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Easter, 1916 | Context


Irish History

For most of British history—at least since the Norman invasion in the 11th century—Ireland was an independent nation ruled under the British crown. This meant Ireland "belonged" to Britain but ruled itself independently. British control started in a small area, which expanded over time until 1603, when England claimed complete control of Ireland. At various points in history, power returned to Irish princes and princesses, who ruled for brief periods before the English returned to stake their claim on the country, including after the English Civil War when English military and political leader Oliver Cromwell doled out acres of Irish land to repay English soldiers for their army service. When English King Henry VIII took the throne in the 1500s, he also requested control of Ireland.

There wasn't a major shakeup of power until the late 1700s, when the native Irish began agitating against British control in pursuit of better trading laws to benefit their own workers. In 1801 the Union Bill passed, formally recognizing Ireland as part of Britain. From this point, Irish nationalists fought to extricate themselves from British control, with failed uprisings in 1803, 1848, and 1867. The fight reached fever pitch during the Irish Potato Famine of 1845–51, when more than two million Irish died or fled Ireland when potato crops failed. The British government, however, maintained demands on Irish farmers to meet wheat and dairy export orders. In 1912 the Home Rule law, which would grant Ireland independence, passed Parliament but was never enacted.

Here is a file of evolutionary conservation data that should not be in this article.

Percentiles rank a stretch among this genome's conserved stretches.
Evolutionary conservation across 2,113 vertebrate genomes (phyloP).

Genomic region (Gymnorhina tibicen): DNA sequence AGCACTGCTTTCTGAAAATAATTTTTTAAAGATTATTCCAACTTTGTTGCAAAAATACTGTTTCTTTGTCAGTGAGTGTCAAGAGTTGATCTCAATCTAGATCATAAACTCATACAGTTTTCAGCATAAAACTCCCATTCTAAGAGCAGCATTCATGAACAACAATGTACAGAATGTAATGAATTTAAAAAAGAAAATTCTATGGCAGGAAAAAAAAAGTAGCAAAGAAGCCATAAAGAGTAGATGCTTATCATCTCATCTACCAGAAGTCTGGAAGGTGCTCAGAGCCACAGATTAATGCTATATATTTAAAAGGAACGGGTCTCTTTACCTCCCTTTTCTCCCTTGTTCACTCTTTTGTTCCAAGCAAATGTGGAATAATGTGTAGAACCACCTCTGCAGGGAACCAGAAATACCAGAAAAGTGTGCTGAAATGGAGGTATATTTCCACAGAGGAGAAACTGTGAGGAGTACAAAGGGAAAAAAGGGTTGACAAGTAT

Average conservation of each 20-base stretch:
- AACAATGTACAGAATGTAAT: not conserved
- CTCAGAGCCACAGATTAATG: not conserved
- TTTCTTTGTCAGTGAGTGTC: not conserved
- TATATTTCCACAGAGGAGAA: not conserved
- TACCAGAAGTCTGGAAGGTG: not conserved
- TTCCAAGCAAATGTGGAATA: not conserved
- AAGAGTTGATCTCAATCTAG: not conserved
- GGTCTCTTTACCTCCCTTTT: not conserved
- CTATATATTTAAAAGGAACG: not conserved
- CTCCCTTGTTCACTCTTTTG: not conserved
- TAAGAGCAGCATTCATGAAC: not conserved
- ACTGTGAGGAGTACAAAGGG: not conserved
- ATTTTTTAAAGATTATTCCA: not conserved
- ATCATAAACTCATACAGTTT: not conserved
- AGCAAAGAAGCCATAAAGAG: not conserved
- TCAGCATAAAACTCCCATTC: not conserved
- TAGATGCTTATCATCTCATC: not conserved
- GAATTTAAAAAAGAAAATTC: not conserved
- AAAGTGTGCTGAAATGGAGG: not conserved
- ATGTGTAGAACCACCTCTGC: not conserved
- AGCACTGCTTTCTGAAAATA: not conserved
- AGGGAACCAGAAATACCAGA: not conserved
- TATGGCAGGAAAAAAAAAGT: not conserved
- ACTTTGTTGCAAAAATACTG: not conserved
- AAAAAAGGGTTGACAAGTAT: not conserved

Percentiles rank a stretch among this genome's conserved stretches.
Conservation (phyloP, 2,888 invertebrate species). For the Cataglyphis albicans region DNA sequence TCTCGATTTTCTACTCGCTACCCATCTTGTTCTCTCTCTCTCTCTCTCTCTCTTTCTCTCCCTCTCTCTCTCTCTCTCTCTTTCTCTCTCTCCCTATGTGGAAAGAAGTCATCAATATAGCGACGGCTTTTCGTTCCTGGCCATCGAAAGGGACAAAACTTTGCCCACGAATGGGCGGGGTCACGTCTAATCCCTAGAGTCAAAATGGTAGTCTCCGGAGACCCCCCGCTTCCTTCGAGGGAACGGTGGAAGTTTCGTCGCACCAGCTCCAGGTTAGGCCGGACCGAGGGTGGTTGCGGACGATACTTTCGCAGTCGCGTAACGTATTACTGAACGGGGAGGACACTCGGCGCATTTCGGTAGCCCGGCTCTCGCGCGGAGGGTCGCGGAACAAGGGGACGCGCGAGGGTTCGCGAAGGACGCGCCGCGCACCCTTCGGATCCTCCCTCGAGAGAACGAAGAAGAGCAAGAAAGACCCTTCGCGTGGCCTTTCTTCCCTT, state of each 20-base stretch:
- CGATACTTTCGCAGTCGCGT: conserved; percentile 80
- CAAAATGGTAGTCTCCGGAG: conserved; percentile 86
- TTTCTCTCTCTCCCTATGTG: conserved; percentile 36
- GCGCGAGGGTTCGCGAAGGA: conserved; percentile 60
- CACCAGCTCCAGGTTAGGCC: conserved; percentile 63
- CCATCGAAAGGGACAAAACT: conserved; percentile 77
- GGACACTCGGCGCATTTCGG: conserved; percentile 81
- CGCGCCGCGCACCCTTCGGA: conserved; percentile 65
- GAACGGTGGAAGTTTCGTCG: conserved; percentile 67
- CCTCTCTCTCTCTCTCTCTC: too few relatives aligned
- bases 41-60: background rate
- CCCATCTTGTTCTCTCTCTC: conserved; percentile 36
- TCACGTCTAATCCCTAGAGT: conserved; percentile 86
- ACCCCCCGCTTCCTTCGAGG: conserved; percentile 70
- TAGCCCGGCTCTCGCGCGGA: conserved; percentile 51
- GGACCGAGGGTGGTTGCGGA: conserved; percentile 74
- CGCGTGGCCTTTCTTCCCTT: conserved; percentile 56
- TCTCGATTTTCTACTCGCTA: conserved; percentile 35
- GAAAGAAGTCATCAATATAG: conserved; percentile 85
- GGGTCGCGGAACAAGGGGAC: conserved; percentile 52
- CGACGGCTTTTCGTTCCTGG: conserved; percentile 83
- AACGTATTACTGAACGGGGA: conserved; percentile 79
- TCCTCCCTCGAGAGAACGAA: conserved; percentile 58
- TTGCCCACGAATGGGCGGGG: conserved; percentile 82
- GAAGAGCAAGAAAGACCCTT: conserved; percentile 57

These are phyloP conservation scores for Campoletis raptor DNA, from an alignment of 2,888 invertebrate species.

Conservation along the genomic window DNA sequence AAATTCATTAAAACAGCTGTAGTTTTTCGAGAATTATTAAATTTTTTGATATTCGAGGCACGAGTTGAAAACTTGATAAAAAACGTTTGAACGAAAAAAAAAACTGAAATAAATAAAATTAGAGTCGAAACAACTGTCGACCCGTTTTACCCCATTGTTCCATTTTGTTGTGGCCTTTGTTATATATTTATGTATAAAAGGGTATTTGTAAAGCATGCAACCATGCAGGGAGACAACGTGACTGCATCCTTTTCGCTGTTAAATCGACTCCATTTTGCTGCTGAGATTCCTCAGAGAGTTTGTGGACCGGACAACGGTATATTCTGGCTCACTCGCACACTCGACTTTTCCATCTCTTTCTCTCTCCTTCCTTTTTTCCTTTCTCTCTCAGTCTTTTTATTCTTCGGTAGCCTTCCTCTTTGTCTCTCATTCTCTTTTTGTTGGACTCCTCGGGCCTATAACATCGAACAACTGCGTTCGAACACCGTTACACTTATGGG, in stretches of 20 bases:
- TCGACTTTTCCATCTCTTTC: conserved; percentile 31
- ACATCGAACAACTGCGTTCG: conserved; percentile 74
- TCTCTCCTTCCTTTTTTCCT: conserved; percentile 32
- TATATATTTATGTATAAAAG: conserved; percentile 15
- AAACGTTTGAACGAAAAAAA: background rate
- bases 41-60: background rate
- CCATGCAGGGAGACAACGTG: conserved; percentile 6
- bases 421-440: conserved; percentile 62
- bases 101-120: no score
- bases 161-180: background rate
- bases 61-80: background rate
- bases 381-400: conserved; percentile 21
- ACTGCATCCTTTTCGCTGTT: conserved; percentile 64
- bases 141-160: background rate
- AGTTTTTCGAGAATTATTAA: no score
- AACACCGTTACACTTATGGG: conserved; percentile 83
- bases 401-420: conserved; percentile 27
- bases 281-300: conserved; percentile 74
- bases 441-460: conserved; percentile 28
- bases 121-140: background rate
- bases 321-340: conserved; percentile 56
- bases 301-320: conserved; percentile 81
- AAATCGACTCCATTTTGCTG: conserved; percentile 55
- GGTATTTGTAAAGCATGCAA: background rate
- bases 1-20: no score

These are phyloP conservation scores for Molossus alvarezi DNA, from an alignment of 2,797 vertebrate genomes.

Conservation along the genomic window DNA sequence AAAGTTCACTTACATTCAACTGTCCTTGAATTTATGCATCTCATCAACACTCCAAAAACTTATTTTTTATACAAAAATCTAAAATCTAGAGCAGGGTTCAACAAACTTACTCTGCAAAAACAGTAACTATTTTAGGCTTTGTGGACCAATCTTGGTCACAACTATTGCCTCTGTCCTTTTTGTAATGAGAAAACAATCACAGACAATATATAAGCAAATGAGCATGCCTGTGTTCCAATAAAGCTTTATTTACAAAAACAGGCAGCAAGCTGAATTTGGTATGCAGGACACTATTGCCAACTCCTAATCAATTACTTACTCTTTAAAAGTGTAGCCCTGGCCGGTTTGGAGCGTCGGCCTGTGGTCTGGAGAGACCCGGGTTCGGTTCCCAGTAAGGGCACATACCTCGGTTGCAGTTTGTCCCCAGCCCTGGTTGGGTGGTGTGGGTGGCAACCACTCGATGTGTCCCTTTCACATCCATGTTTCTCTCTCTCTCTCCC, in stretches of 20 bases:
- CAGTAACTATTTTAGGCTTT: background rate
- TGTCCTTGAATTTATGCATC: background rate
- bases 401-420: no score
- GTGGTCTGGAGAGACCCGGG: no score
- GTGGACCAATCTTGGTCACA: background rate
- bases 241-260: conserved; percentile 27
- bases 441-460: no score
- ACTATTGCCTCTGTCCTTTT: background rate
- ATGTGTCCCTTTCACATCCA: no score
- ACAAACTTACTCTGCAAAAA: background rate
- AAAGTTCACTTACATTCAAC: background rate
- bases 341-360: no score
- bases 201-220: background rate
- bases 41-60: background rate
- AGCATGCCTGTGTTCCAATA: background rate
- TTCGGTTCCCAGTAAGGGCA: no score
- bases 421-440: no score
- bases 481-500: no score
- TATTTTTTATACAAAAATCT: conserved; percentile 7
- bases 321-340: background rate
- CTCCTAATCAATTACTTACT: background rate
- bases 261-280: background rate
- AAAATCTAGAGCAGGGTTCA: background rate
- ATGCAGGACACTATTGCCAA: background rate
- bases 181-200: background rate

The Easter Rebellion

World War I broke out in 1914, with many Irish believing England would grant them independence if Ireland supported the war efforts. Of the 210,000 Irish volunteer soldiers, some 35,000 Irish died fighting in the British army. Back home, people grew angry at the number of Irish lives lost, and many joined the Irish nationalist movement in the hopes of securing Ireland's independence before the end of the war. James Connolly, who would later lead the Irish Citizen Army during the Easter Rebellion, wrote that in this war, "the working class are to be sacrificed so that a small clique of rulers and armament makers may sate their lust for power and their greed for wealth."